Brief History Of Balm
When I was small and on the school bus, I would take out my Chapstick and put it on over and over again, pretending it was makeup. It felt thick and smelled thick, but plain or cherry, it was mine and I loved it.
Later it was Bonne Bell lip gloss, the kind you squeezed out of a clear plastic tube or applied with a wand. Girly and shiny, it was also gooey and messy. When we figured out that Blistex achieved the same or even a better shine, and was way cheaper, we converted, and enjoyed the satisfying masochistic burn.
In high school we felt cool with little pots of gloss from places like The Body Shop, which you had to stick your finger in to use. This made it harder to share (an important ritual) and harder to maintain one's nails (also important), so while cute, these little pots got little use.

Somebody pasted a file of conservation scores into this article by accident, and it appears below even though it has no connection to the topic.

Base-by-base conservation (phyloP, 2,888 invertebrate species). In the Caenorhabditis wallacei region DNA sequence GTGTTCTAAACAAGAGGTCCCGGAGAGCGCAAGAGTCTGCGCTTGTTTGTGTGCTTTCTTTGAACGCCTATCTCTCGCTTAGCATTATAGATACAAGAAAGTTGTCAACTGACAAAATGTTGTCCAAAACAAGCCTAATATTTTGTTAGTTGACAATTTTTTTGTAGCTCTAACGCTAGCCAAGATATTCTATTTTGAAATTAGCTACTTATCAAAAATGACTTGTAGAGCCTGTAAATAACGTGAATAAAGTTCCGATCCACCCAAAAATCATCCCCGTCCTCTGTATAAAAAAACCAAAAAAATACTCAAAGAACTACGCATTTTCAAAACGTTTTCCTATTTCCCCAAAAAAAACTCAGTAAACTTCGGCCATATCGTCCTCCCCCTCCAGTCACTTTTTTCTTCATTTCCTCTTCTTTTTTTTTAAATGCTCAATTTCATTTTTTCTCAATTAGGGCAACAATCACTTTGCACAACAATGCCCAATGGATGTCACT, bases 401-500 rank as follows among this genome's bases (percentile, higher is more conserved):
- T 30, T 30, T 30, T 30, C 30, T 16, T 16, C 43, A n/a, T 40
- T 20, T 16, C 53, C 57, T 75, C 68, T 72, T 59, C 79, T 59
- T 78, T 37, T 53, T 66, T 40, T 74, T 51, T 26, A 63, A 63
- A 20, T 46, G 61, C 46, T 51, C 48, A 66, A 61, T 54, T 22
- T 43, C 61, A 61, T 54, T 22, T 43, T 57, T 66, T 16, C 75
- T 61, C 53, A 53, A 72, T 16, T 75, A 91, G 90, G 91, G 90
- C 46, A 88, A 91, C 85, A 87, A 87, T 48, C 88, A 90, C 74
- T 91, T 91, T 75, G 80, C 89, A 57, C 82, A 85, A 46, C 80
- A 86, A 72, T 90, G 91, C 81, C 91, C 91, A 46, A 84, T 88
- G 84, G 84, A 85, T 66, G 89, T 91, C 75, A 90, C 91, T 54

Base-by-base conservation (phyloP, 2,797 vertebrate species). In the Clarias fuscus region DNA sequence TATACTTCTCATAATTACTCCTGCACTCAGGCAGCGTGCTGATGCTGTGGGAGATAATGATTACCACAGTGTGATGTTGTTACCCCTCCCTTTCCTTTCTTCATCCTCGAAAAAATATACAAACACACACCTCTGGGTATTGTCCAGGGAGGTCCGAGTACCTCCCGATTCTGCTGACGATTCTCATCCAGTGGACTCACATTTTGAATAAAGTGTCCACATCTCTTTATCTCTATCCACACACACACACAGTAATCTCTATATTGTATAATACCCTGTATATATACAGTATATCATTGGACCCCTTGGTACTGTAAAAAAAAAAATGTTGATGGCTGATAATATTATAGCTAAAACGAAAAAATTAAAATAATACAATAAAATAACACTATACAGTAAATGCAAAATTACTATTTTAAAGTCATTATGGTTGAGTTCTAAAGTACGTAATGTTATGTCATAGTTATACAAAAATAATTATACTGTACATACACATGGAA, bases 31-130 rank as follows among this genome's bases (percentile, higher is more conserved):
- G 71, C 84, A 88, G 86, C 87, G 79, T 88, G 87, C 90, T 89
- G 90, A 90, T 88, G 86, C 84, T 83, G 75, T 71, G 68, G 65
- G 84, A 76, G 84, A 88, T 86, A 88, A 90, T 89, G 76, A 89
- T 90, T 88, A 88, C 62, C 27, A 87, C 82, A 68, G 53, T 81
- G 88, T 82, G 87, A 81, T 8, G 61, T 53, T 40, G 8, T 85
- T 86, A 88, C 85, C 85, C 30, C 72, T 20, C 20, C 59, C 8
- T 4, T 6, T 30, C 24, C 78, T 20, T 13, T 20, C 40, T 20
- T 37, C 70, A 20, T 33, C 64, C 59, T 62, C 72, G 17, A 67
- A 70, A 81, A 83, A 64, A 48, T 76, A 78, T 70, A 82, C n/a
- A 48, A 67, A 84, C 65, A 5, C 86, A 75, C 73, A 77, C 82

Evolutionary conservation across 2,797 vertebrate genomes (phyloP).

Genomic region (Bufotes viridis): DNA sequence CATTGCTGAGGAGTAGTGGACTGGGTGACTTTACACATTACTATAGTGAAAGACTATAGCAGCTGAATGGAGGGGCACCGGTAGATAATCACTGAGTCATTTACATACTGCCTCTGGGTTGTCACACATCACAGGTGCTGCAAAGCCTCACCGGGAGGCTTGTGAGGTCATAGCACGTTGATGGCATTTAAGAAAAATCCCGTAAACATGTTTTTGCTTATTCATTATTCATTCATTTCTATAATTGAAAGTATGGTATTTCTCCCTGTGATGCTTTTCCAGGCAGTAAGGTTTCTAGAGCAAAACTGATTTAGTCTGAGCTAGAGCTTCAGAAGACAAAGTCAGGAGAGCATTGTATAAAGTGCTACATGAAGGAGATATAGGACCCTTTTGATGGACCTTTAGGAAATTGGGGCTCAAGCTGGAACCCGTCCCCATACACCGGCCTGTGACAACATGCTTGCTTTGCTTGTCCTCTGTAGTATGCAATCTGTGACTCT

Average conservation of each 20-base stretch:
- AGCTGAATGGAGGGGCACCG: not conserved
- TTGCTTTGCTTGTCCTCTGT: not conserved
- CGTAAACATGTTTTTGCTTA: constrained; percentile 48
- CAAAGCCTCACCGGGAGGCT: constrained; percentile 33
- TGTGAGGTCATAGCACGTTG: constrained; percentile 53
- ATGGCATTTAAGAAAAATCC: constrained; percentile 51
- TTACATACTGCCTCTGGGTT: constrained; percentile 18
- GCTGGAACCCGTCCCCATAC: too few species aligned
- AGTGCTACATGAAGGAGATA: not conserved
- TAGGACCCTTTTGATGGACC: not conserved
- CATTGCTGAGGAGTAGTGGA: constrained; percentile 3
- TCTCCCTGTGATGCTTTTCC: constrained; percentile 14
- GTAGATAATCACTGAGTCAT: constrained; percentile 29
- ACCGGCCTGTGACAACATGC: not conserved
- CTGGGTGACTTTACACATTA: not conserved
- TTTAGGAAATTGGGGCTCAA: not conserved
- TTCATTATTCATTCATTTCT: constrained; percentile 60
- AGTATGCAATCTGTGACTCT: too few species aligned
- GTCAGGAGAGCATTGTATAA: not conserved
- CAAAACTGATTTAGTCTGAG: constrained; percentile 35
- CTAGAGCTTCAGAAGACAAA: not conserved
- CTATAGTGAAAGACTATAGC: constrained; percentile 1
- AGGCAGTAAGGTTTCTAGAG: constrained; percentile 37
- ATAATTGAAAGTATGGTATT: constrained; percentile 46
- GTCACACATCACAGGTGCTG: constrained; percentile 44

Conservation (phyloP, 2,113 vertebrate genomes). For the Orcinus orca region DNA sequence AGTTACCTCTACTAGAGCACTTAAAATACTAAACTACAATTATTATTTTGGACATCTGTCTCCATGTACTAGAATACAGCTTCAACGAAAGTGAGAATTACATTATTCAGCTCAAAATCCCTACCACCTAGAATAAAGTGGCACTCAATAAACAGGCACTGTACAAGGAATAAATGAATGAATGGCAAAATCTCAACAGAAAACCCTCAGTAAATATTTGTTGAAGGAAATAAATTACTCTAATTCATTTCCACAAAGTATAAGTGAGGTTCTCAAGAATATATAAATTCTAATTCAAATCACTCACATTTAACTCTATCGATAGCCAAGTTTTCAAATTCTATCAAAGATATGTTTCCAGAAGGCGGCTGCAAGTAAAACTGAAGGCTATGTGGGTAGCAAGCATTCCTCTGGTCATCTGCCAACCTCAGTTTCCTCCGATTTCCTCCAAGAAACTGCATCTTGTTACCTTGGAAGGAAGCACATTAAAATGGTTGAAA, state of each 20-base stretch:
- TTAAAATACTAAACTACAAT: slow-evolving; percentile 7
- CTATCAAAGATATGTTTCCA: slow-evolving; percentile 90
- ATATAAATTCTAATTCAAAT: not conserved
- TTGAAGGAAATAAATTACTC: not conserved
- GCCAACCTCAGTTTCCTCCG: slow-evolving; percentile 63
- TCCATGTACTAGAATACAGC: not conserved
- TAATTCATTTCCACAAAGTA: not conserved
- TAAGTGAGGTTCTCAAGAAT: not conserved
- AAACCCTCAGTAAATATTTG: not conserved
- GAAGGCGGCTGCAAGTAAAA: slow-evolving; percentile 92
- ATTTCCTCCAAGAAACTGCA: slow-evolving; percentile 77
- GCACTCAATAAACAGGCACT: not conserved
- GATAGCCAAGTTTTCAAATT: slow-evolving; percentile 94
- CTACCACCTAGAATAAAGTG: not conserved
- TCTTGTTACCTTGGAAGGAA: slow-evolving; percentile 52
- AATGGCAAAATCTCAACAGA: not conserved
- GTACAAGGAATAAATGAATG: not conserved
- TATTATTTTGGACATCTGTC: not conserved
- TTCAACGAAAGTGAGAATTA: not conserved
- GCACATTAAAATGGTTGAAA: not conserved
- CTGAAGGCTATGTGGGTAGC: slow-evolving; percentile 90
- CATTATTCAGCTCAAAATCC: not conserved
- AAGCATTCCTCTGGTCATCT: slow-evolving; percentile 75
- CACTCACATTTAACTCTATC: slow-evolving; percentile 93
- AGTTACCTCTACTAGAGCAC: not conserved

Softlips was my favorite in college, because it combined the convenience of Chapstick with the tingle of Blistex and the shine of gloss, while still feeling light and non-sticky. I thought I had met my lip balm mecca, but it was expensive and each tube ran out quickly. After graduating I shifted my allegiance to Burt's Bees, which was also expensive and came in lots of tantalizing, but ultimately weird-looking, "tints." It made me feel virtuous.
Yesterday I found an old tube of Chapstick and put some on. It didn't smell like chocolate or tingle or shimmer. It smelled thick, and felt thick, and incredibly satisfying.